Trends don’t just pop up overnight – they evolve. And in the ever-changing world of jewellery design, creative minds are expressing themselves in a myriad of ways.
Perhaps because they handle the most beautiful and precious of natural materials, jewellery designers often draw inspiration from nature. Wearable art depicting flora and fauna is making an impact right now, reimagined using an array of colourful gems.
Naturalism is raised to a high art form by the great names in jewellery, and few houses offer a glimpse into the natural world as exquisitely as Van Cleef & Arpels. Among the jeweller’s impressively vast archive are two pieces that not only draw from nature but also resonate with one of the biggest trends of the moment – the brooch.
The Oiseau d’Or clip from its Quatre Contes de Grimm series – based on the Grimm brothers’ fairy tales – depicts a mythical golden bird in yellow sapphires, spessartine garnets, onyx, diamonds and a dose of whimsy. The Panache Mystérieux brooch is two exquisitely delicate feathers in sapphires and diamonds, using the house’s iconic Mystery Set technique.
A contemporary designer noted for her nature-inspired creations is Cindy Chao. The Taiwanese jewellery artist, long a favourite among serious collectors, interprets nature in her own inimitable style, and her eponymous Cindy Chao The Art Jewel collection relies heavily on nature, translating everything from dragonflies to pea pods into breathtaking pieces.
Boucheron also has some extraordinary, even poetic, depictions of nature. Lierre Givré means frosted ivy and in a marvellous necklace, Boucheron uses cacholong, a kind of milky white opal, and pavé diamonds on titanium to evoke a wintry scene. The Nuage de Fleurs is an extravagantly beautiful concoction of pink tourmaline, mother-of-pearl and diamonds on rose gold.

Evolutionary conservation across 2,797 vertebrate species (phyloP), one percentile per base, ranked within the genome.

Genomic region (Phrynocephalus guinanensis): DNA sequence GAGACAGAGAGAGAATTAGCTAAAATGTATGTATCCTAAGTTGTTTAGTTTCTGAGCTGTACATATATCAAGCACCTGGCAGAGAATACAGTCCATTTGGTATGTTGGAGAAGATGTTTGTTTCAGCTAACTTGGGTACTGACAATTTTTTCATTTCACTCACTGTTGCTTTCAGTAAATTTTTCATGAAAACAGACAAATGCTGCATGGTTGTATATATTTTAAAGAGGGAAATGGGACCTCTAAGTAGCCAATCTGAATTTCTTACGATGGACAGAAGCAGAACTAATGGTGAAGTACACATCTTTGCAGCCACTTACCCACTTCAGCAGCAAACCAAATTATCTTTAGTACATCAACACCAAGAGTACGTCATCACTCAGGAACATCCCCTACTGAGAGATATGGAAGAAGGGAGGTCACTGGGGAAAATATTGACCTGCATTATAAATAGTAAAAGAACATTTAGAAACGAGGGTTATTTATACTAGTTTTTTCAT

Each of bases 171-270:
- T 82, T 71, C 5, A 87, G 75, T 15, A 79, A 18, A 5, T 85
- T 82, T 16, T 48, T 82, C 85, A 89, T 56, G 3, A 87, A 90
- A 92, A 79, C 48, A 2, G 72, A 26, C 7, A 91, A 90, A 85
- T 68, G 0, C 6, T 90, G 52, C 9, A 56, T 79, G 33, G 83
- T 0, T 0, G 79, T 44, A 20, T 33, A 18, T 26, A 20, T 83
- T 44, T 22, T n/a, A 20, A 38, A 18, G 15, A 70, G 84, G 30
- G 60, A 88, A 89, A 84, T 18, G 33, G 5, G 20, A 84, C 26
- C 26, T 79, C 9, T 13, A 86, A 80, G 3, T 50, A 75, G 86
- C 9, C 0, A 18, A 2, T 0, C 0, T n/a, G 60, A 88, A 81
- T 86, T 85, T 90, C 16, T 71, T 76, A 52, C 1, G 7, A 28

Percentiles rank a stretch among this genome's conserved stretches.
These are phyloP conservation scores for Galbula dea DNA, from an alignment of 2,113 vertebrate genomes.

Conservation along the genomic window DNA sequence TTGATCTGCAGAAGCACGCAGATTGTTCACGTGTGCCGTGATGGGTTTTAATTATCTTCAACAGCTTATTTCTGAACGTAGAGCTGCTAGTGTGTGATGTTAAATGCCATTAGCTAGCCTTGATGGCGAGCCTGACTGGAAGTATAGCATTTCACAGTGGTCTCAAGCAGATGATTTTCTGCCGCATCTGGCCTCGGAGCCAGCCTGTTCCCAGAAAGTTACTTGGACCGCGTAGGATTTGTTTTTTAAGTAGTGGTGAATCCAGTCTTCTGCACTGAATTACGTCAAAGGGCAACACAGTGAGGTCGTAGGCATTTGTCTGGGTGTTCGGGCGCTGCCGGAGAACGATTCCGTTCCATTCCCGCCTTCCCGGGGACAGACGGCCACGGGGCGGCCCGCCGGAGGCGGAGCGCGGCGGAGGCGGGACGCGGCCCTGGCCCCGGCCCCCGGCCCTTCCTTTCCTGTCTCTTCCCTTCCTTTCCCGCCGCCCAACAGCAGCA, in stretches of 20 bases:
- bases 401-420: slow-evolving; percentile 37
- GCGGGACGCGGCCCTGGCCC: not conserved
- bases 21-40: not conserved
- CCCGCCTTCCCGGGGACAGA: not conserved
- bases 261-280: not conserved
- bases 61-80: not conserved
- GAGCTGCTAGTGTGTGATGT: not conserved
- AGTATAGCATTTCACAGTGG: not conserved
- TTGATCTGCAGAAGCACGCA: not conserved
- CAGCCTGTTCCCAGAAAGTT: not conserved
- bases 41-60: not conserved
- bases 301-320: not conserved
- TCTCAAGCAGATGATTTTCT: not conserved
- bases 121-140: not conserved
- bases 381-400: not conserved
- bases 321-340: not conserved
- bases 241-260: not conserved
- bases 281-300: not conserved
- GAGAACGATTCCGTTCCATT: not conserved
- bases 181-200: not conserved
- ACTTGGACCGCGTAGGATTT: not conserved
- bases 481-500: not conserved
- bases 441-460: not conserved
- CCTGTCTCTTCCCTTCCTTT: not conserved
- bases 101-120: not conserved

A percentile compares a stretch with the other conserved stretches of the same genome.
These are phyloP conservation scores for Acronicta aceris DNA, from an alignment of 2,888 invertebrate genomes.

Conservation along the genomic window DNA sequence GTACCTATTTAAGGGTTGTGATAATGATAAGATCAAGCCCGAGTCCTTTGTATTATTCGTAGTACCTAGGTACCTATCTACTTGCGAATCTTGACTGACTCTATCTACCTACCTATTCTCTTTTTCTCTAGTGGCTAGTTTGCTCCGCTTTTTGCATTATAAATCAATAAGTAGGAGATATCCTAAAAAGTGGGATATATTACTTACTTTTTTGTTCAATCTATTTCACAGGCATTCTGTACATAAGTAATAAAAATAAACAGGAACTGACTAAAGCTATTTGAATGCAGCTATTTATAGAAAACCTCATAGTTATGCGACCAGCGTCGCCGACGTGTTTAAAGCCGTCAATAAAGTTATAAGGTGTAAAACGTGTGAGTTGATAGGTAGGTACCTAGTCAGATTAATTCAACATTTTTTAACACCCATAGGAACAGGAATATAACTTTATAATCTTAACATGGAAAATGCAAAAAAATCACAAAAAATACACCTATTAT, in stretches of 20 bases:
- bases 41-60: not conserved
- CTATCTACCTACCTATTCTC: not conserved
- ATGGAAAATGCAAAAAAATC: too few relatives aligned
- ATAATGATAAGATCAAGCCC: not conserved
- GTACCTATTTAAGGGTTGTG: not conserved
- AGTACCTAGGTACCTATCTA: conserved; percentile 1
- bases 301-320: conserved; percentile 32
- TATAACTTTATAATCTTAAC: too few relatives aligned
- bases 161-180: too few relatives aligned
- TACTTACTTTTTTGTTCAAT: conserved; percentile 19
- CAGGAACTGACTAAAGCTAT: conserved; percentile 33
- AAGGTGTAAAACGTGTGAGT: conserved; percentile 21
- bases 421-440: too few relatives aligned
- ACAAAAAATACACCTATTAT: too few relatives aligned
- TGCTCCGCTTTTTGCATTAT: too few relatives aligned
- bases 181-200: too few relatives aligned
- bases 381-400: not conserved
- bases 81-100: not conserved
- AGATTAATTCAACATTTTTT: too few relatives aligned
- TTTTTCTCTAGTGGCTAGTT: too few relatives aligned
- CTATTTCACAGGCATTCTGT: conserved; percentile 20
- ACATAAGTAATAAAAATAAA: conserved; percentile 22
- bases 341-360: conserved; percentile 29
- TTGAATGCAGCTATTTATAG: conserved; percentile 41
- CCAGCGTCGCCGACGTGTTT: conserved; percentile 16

The love of organic forms has sparked a complementary trend towards freedom in shapes, with pared-down silhouettes. Precious metal jewellery in sculptural forms has a minimalist appeal that is timeless yet contemporary.
This developing trend is part of a “perfectly imperfect” movement jewellers are refining. We see it in the use of irregular pearls, sometimes with gemstones inset; we see it in metal jewellery with a molten effect.
The name of the game is mix and match – wearing two different earrings, or just the single earring, which remains a favourite with fashionistas.
Individual pieces might be minimalist but there is a definite trend towards “maximalism”. Brooches should be outstanding – a look at Ronald Abram’s Vintage collection would be rewarding in the search for wonderful pins.
The statement earring has returned, too. Hoop earrings are big, and often are slightly misshapen or asymmetrical. It’s all part of a movement to reimagine the classics, giving them fresh appeal with a touch of whimsy – a heady “anything goes” approach to accessorising.
Statement pieces such as Cartier’s enamelled tiger stripe gold hoop and oversized diamond-studded hoop continue to be must-haves.
The runways have seen a number of designers combining multiple fine chains of different colours – wearing a mix of precious metals is more than acceptable these days. There is a related trend to personalise smaller pieces, which works well with the multiple-chain look. Birthstones, zodiac signs, single initials and monograms are all being seen on various precious metals now.
Multiple jewellery is a definite theme carried on from previous seasons, and shows no sign of losing popularity. Wearing a number of rings on different fingers is one way to do it, and so is stacking rings for a bold effect. Chanel’s black and white Ultra rings and Coco Crush collection lend themselves to this beautifully.
Another classic is Boucheron’s Quatre ring, which plays into the stacked trend. Cartier, Tiffany & Co. and Chaumet are among jewellers who have continued to propel the stacked jewellery trend with their respective multicoloured precious metal bangle, bracelet and ring collections. On the subject of rings, big and bold is again a trend. Large, even huge, quartz rings can be worn singly or in clusters. Celebrity influence is recognised with a surge in the demand for the three-stone ring, as in the engagement band worn by Meghan Markle, the Duchess of Sussex.